1:30 AM like clockwork. I would awake with a gasp. As I struggled to sit up, my chest would ache, my heart race, and my lungs rattle as I drew a labored breath through my marshy lungs. I need mommy. I’d scamper down the hallway of our one story home, tug at the sheets on her bed till she rolled over. Knowing the routine, she would fold my little body into her mama arms, wrap me in a towel, turn the shower on as hot as it would go, and wait for the steam to untangle my swampy lungs.
And she would tell me “Joy Stories.”
Bunnies, horses, cats, dogs, wallets… I saved them all in my Joy stories. As the steam did its work in my lungs, and my breath became deeper, my mama’s voice would sing gently on, weaving stories in which I mended a bunny’s leg, or returned a wallet, or rode a horse across a blue bonnet field.
As I sat huddled, grey, and bloodshot, my mama would take me to a place in my imagination where the world was bright and clear and I was a hero.
This routine was nearly nightly up until we moved to a drier climate. Some of my clearest and earliest memories are of these early morning asthma attacks, and they are oddly positive.
Asthma has taught me a great deal about grace.
Breath is one of those count-able-on-able things. Everyone learns in their Freshman biology class that thanks to the autonomic nervous system, your brain carries on commanding your lungs to breath, your heart to beat, your stomach to digest. You don’t have to say to your lungs, “Hey, lungs! Please breathe.” And if you do have to, something is terribly wrong.
Breath is a gift and a necessity. Grace is like that too.
Then the LORD God formed the man from the dust of the ground. He breathed the breath of life into the man’s nostrils, and the man became a living person. (Genesis 2:7)
When we exit the womb, red and screaming, we really have very little to do with it. We are just indiscriminately given this marvelous gift of existence. But most of life is like this. Your looks, your parents, your skin color, your place in the world, your socioeconomic status, you did nothing— either negative or positive!— to deserve it. We none of us particularly deserve this wonderful, terrible, glorious and indecorous life. We are born into it on winds of fire and blood with this strange notion of “fair and not fair.”
I think we walk around with this fascinating assumption that we are in control of our lives. We pat ourselves on the back and say “look what a nice job you’ve done!” or even “you’ve messed this all up.” I really think this is giving ourselves too much credit. If you’ve ever had your lungs stop breathing, or your heart stop beating, or legs stop standing, you know what a fragile and marvelous thing it is to be alive.
This is mainly what asthma has taught me: my breath, my life, is contingent.
So I take two puffs of my inhaler.
I’ve been reading Running With Horses by Eugene Peterson, and he says something that has very much impacted me along these lines:
We enter a world we didn’t create. We grow into a life already provided for us. We arrive in a complex of relationships with other wills and destinies that are already in full operation before we are introduced. If we are going to live appropriately, we must be aware that we are living in the middle of a story that was begun and will be concluded by another. And the Other is God. … That means that everything I think and feel is by nature a response, and the one to whom I respond is God. I never speak the first word. I never make the first move. (Eugene Peterson, Running With Horses, 2009).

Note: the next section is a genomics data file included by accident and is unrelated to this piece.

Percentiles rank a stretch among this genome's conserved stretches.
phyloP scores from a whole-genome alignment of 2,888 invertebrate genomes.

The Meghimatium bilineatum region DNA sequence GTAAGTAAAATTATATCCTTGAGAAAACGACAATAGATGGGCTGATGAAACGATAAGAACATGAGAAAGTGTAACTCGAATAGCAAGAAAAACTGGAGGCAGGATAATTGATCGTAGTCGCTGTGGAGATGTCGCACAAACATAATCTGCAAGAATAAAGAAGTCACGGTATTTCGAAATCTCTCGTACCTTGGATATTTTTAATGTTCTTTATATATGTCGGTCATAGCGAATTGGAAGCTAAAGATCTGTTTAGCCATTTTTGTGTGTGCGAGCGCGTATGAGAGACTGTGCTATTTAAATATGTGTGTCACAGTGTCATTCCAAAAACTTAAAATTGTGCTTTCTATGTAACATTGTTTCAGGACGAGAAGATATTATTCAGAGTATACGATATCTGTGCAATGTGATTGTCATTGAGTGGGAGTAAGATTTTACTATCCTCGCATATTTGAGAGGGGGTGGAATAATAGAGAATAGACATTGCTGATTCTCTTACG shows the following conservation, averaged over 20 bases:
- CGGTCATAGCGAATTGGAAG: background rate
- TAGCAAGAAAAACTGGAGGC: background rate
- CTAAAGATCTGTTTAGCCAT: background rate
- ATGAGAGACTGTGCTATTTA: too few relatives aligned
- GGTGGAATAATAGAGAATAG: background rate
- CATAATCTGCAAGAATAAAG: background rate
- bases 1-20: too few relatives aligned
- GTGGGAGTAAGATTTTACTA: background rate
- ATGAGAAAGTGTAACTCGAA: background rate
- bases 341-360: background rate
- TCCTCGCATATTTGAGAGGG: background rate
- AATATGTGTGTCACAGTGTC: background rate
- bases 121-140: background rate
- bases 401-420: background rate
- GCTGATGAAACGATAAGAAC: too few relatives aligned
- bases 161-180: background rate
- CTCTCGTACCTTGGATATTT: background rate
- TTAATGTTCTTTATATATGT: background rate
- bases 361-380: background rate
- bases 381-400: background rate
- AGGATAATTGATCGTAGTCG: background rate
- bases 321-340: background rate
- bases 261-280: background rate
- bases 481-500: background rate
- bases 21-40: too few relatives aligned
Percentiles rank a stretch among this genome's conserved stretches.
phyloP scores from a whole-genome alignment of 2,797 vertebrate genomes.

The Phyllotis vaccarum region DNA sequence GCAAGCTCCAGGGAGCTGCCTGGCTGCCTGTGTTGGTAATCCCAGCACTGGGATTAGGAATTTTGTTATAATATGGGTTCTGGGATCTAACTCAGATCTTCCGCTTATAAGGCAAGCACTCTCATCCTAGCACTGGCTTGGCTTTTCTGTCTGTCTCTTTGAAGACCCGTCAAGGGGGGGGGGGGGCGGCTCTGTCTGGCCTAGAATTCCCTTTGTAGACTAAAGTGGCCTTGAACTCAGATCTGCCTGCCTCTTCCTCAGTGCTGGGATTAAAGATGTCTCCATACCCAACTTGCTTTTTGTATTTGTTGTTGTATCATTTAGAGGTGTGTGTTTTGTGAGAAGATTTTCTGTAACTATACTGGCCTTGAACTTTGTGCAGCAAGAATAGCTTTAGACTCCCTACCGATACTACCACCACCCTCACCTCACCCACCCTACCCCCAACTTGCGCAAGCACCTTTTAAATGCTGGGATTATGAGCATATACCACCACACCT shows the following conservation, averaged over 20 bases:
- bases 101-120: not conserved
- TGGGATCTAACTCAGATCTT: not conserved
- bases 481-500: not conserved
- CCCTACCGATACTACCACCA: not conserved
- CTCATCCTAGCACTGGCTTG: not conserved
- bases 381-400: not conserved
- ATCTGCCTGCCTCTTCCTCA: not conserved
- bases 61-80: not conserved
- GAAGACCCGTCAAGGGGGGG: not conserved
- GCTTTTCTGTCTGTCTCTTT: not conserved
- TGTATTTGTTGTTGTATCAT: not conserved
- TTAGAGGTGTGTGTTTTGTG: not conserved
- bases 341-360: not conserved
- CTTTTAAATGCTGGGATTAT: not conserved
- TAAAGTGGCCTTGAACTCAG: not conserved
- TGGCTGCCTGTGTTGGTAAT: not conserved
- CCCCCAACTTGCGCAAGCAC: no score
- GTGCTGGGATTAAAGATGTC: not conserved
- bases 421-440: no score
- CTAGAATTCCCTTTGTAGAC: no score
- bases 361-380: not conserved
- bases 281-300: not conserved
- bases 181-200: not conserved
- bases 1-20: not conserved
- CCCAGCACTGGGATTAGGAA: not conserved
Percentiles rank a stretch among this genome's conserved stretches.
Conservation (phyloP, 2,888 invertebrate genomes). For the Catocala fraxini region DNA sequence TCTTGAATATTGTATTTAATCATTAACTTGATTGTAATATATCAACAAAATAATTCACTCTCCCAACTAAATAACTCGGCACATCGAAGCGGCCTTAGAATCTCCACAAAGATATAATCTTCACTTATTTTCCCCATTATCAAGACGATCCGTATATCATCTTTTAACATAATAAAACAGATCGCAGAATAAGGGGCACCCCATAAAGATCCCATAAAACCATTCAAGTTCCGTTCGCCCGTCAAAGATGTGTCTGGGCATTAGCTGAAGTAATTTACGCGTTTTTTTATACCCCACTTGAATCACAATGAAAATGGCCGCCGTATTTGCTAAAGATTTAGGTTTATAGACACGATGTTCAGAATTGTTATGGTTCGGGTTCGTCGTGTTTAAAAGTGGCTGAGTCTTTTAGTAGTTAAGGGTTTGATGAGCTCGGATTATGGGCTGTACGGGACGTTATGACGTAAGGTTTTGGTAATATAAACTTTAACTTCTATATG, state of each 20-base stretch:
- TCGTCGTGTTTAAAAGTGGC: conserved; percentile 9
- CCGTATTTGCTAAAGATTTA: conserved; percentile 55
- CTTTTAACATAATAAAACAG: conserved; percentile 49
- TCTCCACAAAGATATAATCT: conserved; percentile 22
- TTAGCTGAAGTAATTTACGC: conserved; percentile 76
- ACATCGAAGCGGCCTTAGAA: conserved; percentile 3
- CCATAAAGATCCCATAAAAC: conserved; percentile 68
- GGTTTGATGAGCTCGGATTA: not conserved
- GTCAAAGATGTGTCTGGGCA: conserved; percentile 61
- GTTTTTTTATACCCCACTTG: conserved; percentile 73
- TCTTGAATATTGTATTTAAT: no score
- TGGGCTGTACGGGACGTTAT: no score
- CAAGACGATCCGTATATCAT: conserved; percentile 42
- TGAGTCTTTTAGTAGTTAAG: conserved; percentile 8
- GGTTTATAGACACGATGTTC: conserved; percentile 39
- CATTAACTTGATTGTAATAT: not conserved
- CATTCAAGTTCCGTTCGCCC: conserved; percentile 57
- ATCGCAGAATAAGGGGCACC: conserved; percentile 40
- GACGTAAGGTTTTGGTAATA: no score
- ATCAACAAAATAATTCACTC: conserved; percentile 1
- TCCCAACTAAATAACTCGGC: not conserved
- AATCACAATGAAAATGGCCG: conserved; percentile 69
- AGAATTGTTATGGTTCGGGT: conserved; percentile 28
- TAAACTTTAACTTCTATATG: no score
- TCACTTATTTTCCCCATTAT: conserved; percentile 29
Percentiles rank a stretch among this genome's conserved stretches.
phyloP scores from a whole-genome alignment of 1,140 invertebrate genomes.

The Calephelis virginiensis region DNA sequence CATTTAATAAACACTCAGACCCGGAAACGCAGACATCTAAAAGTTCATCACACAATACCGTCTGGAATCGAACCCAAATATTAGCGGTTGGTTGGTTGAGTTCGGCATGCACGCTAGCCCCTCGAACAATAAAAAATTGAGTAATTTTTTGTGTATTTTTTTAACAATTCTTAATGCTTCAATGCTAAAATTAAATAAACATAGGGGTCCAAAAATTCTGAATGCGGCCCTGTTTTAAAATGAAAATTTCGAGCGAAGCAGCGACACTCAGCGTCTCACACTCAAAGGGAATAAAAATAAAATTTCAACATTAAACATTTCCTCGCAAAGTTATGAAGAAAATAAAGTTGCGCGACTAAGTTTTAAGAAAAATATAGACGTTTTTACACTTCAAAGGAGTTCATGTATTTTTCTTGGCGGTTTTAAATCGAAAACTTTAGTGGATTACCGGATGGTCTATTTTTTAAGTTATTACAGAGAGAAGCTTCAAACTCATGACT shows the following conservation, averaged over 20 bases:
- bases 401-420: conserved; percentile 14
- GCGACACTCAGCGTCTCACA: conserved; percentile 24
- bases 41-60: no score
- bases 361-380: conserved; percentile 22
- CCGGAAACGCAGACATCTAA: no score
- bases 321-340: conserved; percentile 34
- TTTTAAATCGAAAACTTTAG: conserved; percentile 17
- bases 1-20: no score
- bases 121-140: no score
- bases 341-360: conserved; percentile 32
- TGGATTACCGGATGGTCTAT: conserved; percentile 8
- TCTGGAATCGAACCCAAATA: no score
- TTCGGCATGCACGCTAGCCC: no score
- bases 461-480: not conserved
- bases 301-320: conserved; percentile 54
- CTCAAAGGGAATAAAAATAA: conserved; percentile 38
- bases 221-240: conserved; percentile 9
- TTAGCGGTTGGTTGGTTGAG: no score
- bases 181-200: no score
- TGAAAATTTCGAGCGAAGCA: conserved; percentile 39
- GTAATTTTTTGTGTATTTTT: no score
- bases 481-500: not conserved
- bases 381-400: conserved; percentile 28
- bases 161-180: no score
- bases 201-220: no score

That is what Asthma has taught me. I never make the first move. My life is essentially contingent. Everything I receive on this earth— the good, the bad, and the asthma— has been given to me, and I live my life in response. This is not to diminish the power of choice in shaping our lives. It is only that I think we live much more powerful lives when we acknowledge the basic reality that every element of our lives is gift and miracle. A grace.
And there is another thing: Story.
We are born into stories. Each one of us is given a setting, characters, time period. We may have very little to do with our arriving on the scene of our lives, but we have a great deal to do with how the story might turn out. We are born into the winding and ancient stories of our families, countries, and our religious heritage. But I believe we are born into an even deeper, broader story, should we choose to accept it: the story of the Kingdom of God. It is a good story, of bravery and righteousness and redemption, and perhaps most of all grace. When we let this reality sink into our souls, we live thankfully and urgently. For some reason, I have been born into this family, at this time, with these lungs. Could I be the plot twist in a long line of dark stories?
Just like my mama’s “Joy Stories,” we must see ourselves as given this breath to be heroes.
I’ve had asthma this week, for the first time in a long time.
As if to remind me of my general lack of control over life, my lungs decided to have an asthma attack while on the phone with my mother, 4,000 miles away.
Just to make sure she worries about me.
So, she prays for me. I hang up the phone and begin the old routine. And in a tiny shower half way across the world, I sit and wait for the steam to untangle my swampy lungs. I am not afraid because this breath so generously given to me was never mine to begin with.
I begin to breath deeply.
What a gift, this life.
How shall I live it?